“ Most Latinos you’ll meet are busy just trying to survive,” said Gonzalez. “This is true of a lot of people, not just in our community. But average Latinos are less likely to look to government to improve their lives.” 

Building Bridges

Nevertheless, south Minneapolis’ Latino community has begun to assert itself in public affairs. Mayor Rybak held an Hispanic forum in September 2002 and again this May. For the past year, Leon has sat on the advisory committee for the Pilot Cities Initiative, a multi-million dollar effort led by the McKnight Foundation to strengthen existing structures in immigrant communities and create new growth opportunities in select cities nationwide, including Minneapolis and St. Paul. He has also participated in an ad hoc committee of the former Minneapolis Community Development Agency that explored opportunities to involve immigrants in development activities. Leon added that several Latinos are now members of neighborhood and business associations. 

This summer the Latino Economic Development Center was instrumental in the attempt by civic leaders, including members of the MCW Partnership, to woo an office of the Mexican consulate to Minneapolis. Both Gonzalez and his sister, Victoria (representing the Powderhorn Park Neighborhood Association), joined the PAC for Lake Street reconstruction.

In July, District 4 Commissioner McLaughlin met with several members of the Latino Economic Development Center to discuss the reconstruction project. This meeting was covered by the start-up newspaper Lazos Hispanos. In addition the newspaper La Prensa de Minnesota published two articles on Lake Street reconstruction and has dedicated a reporter to ongoing coverage of the story. 

Common Ground

On August 30, staff of the reconstruction project and members of the PAC joined Hennepin County Commissioners Gail Dorfman and Peter McLaughlin in a presentation to the membership of El Mercado Central. Financial issues like special assessments and economic assistance predominated the discussion. A second meeting at El Mercado Central is being planned to follow up on the intense interest expressed in the project.

Paula Gilbertson, chair of the Lake Street PAC, has been active in community initiatives in south Minneapolis for more than 20 years. As a board member of Lake Street Partners, a community development corporation, she has viewed the emergence of local immigrant communities with keen interest.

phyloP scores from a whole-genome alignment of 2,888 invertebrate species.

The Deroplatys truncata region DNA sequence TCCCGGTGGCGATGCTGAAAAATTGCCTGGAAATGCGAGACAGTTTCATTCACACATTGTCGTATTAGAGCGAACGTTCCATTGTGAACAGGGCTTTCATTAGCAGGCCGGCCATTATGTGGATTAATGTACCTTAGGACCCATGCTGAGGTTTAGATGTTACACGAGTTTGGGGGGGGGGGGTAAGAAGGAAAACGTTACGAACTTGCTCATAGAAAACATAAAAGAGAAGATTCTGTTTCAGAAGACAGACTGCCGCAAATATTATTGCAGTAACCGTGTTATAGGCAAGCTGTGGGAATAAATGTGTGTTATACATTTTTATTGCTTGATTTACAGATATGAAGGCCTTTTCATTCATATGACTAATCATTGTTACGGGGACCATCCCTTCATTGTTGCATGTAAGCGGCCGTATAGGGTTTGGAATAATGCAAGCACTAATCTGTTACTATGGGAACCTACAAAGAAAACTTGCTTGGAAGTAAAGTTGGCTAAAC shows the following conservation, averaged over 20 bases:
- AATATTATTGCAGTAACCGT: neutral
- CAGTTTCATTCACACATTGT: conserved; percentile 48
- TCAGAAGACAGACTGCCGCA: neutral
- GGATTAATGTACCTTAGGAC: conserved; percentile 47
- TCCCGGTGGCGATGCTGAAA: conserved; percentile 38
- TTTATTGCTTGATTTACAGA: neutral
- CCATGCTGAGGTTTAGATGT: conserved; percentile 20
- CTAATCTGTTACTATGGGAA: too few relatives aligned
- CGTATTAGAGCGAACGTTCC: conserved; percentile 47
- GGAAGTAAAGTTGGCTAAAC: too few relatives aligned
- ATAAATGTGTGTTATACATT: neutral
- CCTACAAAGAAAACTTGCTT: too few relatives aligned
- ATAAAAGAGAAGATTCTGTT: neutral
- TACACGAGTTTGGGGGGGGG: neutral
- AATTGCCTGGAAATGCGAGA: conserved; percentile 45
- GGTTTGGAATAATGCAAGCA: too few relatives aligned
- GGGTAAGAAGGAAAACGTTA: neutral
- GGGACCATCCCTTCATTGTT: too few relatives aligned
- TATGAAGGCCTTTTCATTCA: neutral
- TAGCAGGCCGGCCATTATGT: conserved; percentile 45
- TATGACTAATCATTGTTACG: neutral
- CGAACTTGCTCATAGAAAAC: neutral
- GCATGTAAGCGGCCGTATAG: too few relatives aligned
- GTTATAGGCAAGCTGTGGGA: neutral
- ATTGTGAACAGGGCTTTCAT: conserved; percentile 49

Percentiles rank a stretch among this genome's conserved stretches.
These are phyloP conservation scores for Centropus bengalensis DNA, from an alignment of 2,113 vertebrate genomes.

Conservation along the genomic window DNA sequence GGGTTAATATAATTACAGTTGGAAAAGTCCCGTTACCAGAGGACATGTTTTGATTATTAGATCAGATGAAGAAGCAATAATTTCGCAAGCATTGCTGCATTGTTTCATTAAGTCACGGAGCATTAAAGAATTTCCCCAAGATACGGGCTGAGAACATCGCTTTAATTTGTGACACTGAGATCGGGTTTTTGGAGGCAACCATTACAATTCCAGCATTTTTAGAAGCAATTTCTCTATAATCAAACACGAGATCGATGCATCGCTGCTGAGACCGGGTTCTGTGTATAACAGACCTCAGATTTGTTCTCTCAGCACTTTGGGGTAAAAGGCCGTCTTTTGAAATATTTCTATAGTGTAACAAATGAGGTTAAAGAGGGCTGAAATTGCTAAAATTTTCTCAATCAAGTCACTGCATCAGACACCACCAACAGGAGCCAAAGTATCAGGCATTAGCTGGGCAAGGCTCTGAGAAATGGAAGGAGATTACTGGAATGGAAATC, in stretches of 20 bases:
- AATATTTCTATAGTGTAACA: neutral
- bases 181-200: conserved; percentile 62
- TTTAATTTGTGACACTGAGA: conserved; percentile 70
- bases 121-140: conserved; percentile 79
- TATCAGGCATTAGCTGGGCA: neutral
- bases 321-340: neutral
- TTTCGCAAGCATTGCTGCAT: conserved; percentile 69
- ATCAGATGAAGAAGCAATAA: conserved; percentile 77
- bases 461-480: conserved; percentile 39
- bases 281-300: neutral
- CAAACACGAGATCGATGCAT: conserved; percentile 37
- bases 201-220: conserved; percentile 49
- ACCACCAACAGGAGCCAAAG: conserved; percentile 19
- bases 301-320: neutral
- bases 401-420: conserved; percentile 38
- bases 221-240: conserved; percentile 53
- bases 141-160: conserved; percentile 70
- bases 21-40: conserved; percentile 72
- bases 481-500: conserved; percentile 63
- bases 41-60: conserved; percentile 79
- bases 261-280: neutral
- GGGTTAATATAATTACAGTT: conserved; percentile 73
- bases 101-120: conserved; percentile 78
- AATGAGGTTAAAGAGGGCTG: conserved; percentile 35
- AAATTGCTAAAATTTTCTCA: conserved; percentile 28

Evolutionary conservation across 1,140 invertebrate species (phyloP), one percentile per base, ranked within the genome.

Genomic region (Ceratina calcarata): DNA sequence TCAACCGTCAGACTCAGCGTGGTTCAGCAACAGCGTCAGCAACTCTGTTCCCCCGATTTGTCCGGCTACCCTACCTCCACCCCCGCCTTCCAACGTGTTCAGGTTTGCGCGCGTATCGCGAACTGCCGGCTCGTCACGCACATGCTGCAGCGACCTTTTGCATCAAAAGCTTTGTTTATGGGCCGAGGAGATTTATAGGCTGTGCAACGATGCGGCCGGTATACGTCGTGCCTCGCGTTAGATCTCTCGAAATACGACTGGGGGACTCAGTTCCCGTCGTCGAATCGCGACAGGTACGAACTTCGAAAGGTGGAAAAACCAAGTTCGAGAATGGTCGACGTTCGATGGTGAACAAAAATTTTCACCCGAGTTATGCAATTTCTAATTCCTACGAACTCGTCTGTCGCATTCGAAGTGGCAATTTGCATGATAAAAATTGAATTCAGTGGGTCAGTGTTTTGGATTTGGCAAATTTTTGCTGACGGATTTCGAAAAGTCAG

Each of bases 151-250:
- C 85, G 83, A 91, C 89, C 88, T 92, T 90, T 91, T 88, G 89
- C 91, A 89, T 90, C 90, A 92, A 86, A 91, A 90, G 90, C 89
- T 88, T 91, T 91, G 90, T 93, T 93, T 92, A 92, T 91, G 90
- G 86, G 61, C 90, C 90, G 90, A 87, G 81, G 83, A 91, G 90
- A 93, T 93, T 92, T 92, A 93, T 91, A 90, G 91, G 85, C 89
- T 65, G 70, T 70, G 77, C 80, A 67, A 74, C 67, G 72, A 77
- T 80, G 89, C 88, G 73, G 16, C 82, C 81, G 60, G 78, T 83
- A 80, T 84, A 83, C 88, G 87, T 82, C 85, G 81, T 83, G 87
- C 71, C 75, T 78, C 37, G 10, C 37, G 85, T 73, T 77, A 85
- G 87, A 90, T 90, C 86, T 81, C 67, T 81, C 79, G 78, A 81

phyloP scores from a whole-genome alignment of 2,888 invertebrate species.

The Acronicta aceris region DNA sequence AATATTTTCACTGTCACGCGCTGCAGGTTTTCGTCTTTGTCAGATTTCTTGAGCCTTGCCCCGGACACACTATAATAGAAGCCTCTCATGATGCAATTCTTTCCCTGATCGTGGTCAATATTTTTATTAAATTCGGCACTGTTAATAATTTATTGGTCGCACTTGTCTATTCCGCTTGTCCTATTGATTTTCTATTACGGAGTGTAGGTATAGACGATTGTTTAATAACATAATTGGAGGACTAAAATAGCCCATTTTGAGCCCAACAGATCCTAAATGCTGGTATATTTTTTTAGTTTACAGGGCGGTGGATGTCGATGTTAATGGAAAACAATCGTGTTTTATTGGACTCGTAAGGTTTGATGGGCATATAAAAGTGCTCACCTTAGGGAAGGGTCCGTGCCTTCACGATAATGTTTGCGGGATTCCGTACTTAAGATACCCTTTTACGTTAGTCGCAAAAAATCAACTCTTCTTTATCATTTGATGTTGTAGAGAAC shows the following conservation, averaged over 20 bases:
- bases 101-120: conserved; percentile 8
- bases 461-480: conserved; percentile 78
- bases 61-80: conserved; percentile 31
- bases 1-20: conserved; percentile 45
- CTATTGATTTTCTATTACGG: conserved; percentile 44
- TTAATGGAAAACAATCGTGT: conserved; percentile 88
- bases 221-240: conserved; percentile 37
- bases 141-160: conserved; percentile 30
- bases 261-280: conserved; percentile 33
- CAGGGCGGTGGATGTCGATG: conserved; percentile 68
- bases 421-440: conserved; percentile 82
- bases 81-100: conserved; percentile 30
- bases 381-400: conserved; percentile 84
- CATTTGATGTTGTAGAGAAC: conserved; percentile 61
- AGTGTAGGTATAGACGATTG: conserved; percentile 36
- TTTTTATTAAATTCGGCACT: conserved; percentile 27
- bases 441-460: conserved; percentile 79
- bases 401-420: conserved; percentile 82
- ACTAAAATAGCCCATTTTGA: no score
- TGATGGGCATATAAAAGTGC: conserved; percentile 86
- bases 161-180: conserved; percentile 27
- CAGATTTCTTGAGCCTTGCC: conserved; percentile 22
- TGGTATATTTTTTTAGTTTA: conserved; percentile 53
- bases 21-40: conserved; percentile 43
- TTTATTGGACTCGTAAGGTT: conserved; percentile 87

“The big players have recognized the value of engaging immigrant groups to participate in community planning, but this kind of thing doesn’t happen overnight,” Gilbertson said. “There has to be a reason—and in this case, it’s the need to succeed in rebuilding the corridor. There also has to be a will to accommodate new sets of priorities, which is what we see being tested now.” 

Justo Garcia of Hennepin/Powderhorn Partners, a county agency focused on neighborhood services, asserted that appealing to the Latino community requires the appreciation that Main Street institutions and the Lake Street immigrant communities are organized differently. 

“The Lake Street revitalization that immigrants started can only accomplished with real organization,” said Garcia. “The leadership of government and business should recognize that it’s just not the same as the way they do things. Writing a couple press releases and holding a meeting during business hours needs to adapt to an approach like we saw this summer with the Lake Street meeting at El Mercado Central, where word goes out through the mercados and the meeting is held Saturday morning.”

Ultimately, said Ramon Leon, the interests of Latinos are the interests of the greater community and vice versa. 

He called outreach to Latinos a dual responsibility. 

“ A lot of policy is being made in the name of Latinos, but as yet we have had little influence on these actions,” said Leon. “Latinos need to raise their voice more than they are accustomed to doing, and the decision makers in the community need to really listen.

"What will keep Latinos in the Lake Street area? Will we be able to make larger investments here, or will be driven out by the very prosperity we helped to create? These are questions not just about us, but about the way the whole city will develop its potential. That’s when people will see that we can move forward together.”